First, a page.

Property owners can apply for combining contiguous single-owner property accounts into one.

If the property spans multiple tax accounts, you can appeal to have the separate accounts combined into one for the purposes of calculating the WQPC. If you would like to submit an appeal, please fill out the form above.

Note: Combining contiguous single-owner properties is a part of the appeals form.  

Deadline:  Combining contiguous single-owner properties application is a part of the appeals form. The appeal must be submitted no later than September 30 of the year that payment of the charge is due.

 


Can't Access the Online Form? Call 3-1-1 or submit a service request

 

Appeal Your WQPC Charge 

If a property owner believes that the Water Quality Protection Charge has been assigned or calculated incorrectly, the property owner may petition the Director of the Department of Environmental Protection for an adjustment by submitting a written request, using the appeal form.

Deadline:  The appeal must be submitted no later than September 30 of the year that payment of the charge is due.

 


Can't Access the Online Form? Call 3-1-1 or submit a  service request

 

Filing an Appeal

When appealing, the property owner must provide:

  1. A detailed statement of the basis for the petition, and
  2. Documents supporting the assertion that the property should be assigned a different classification; or that the impervious area measurements used to calculate the equivalent residential units for the property are incorrect; or that the property is not subject the WQPC under the applicable law.


Within 60 days after receiving the petition, the Director will review the WQPC assigned to the property and make a written determination of whether the property owner's request for an adjustment of the charge should be granted or denied.

 

 

 Appealing Your Charge: Frequently Asked Questions

I Believe my WQPC was Calculated Incorrectly. How Do I Appeal the Charge?

If a property owner believes that the Water Quality Protection Charge (WQPC) has been assigned or calculated incorrectly, the property owner may petition the Director of the Department of Environmental Protection for an adjustment by submitting a written request using the online appeals form.

 

When is the Deadline for Filing an Appeal to the WQPC?

Appeals must be submitted no later than September 30 of the year that the payment of the charge is due.

 

I Own Multiple Properties. Can I Combine the Properties Together for the Purposing of Calculating the WQPC?

Yes. Property owners can apply for combining contiguous (no separation such as a road between properties) single-owner property accounts into one. Petition the Director of the Department of Environmental Protection for an adjustment by submitting a written request, using the online appeals form.

If the property spans multiple tax accounts, you can appeal to have the separate accounts combined into one for the purposes of calculating the WQPC. If you would like to submit an appeal, please fill out the appeals form.

 

How Does the County Calculate My Property’s Impervious Surface Area?

Impervious surface data was gathered from imagery through geographic information systems (GIS) available from Montgomery County and the Maryland-National Capital Park and Planning Commission. To view the aerial image of your property that was used to determine your Charge, go to the View Your Bill page.

 

What Counts as Impervious Surface Area?

Impervious areas are any surfaces which don’t allow rainwater or melting snow to be absorbed into the ground. The impervious surfaces of your property used to calculate the WQPC include:

Included in the WQPC:
  • Building area 
  • Patio area 
  • Attached or detached garage building area 
  • Walkways 
  • Driveways 
  • Basketball/tennis courts 
  • Private parking lots 
  • Other paved areas, such as concrete or asphalt 

Not Included in the WQPC:

  • Pools (Patios and paved areas around the pool are included) 
  • Wooden decks 
  • Front porches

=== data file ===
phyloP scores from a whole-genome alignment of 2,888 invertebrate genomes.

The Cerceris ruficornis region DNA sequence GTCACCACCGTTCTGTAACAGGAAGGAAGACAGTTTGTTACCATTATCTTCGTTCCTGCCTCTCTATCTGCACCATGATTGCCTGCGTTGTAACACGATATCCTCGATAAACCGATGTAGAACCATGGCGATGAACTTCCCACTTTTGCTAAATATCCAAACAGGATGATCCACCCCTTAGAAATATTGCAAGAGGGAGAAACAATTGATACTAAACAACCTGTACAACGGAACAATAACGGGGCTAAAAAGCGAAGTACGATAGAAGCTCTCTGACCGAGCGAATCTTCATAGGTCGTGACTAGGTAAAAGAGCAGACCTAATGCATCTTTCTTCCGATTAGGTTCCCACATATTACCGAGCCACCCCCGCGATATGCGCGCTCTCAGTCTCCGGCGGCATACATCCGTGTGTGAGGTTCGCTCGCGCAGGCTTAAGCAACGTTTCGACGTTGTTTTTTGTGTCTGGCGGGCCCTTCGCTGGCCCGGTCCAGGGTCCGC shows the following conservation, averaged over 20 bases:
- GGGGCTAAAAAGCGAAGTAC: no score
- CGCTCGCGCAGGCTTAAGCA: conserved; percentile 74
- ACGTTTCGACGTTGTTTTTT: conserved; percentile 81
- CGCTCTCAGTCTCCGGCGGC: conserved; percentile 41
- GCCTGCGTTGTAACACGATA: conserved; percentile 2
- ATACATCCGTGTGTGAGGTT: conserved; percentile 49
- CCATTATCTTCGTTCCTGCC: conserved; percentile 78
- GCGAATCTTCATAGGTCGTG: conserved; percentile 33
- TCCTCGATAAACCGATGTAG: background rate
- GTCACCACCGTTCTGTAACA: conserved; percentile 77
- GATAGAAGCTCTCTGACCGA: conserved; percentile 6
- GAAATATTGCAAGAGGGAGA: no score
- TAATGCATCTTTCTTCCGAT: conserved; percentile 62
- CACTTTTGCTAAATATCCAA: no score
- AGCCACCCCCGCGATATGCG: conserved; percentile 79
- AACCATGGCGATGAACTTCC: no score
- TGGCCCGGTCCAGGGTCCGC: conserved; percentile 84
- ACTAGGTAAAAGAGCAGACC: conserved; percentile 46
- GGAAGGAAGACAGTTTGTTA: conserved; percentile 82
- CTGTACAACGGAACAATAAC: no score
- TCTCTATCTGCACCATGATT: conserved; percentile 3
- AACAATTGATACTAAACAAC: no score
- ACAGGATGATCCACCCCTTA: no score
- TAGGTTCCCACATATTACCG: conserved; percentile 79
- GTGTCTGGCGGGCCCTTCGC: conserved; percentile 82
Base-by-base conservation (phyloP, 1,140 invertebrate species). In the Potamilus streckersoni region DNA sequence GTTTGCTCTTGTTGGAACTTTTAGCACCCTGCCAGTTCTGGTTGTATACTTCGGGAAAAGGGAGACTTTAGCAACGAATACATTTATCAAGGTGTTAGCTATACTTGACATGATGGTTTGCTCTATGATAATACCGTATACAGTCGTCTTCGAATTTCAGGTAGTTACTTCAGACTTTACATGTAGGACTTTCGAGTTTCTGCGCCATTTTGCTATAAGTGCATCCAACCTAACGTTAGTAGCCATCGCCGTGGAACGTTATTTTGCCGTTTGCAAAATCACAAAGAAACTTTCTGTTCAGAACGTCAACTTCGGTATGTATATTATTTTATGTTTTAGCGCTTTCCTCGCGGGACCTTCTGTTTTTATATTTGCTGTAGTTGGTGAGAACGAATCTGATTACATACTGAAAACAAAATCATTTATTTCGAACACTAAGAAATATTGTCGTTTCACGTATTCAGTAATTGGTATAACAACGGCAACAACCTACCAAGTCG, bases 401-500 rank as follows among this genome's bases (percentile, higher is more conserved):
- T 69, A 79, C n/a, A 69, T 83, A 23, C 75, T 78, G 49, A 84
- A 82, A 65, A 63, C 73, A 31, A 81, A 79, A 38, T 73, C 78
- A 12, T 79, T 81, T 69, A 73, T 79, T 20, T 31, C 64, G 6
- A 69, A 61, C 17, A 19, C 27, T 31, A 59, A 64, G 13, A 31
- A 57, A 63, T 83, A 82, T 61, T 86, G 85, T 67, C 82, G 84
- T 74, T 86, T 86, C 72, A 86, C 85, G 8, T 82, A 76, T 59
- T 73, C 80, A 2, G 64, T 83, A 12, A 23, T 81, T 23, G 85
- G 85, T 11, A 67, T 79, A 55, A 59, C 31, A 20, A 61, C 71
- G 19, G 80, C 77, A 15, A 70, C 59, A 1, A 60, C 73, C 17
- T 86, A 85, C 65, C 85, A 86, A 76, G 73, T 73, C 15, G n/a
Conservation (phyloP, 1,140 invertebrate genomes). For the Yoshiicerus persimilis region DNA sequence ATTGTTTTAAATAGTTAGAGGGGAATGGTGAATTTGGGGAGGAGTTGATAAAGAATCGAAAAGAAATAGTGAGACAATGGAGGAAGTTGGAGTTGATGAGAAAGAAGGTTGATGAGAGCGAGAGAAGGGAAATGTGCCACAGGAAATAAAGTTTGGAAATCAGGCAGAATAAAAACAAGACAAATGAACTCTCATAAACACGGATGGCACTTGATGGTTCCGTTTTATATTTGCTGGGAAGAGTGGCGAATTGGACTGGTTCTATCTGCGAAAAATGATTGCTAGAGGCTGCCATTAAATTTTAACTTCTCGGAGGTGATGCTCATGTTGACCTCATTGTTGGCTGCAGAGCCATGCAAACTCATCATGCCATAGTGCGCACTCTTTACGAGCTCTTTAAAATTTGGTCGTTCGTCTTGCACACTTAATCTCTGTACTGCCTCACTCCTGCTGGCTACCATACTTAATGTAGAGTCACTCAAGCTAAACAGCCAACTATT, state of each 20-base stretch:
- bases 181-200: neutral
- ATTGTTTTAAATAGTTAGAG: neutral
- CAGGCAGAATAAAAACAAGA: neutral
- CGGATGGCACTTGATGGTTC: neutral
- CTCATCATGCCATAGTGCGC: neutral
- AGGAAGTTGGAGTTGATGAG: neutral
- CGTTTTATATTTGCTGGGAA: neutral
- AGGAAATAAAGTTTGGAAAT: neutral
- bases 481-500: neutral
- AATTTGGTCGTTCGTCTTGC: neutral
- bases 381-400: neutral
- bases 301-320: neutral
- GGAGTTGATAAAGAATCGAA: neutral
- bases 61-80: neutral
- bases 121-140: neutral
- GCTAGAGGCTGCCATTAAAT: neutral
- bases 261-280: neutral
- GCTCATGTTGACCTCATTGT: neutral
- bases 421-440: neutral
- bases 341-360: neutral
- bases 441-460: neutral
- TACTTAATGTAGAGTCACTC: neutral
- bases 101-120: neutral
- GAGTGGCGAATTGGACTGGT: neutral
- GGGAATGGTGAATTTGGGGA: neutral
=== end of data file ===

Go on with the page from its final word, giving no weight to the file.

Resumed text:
• Public sidewalks 
  • Agricultural business buildings such as barns or silos 
  • Agricultural driveways or walkways 

 

 

Why is My Gravel Driveway Counted as Impervious?

The Department follows the definitions included in the  Stormwater Design Manual published by the Maryland Department of the Environment when determining what constitutes an impervious surface. According to the Design Manual, brick surfaces are impervious and gravel surfaces used by vehicles or heavy machinery are also impervious.

View the page of the Stormwater Design Manual on driveway and road imperviousness.  (PDF, 36KB)

The Manual relies on studies showing that gravel and dirt areas used for vehicle access or parking have diminished moisture holding capacity and display drainage characteristics similar to asphalt or concrete. Compaction of the gravel, and the soil underneath it, significantly reduces its permeability compared to natural permeable surfaces. Therefore, even though the gravel would seem to be pervious, it actually becomes impervious. 

 

Is My Pool Included as an Impervious Surface?

Montgomery County does not include the area of the pool containing water in the WQPC calculations. Only the paved area around the pool, such as the patio, would be included in the WQPC.

 

I Have Permeable Pavement for My Driveway but that Area was Still Included in My WQPC. Why?

Stormwater treatment devices such as permeable pavement and risers are included as part of impervious surfaces because they were developed land. However, property owners can use them to apply for credit (or reduction) off the WQPC.

 

My Block Doesn’t Have Storm Drains. Why Should I Pay the WQPC?

Water does not need to flow through storm drains to become stormwater pollution. Rainwater can pick up trash, pollutants and oils while flowing over driveways and other paved surfaces and then flow directly into streams. Furthermore, development and paved surfaces prevents water from being naturally absorbed into the ground, creating large amounts of runoff that flow quickly into our streams causing erosion and flood conditions. Stormwater is a major problem in urban and suburban parts of the County and can be also seen in rural areas too.

 

I Own Multiple Properties. Can I Combine the Properties Together for the Purposing of Calculating the WQPC?

Yes. Property owners can apply for combining contiguous (no separation such as a road between properties) single-owner property accounts into one. Petition the Director of the Department of Environmental Protection for an adjustment by submitting a  written request as an appeal.

If the property spans multiple tax accounts, you can appeal to have the separate accounts combined into one for the purposes of calculating the WQPC. If you would like to submit an appeal,  please fill out the appeal application.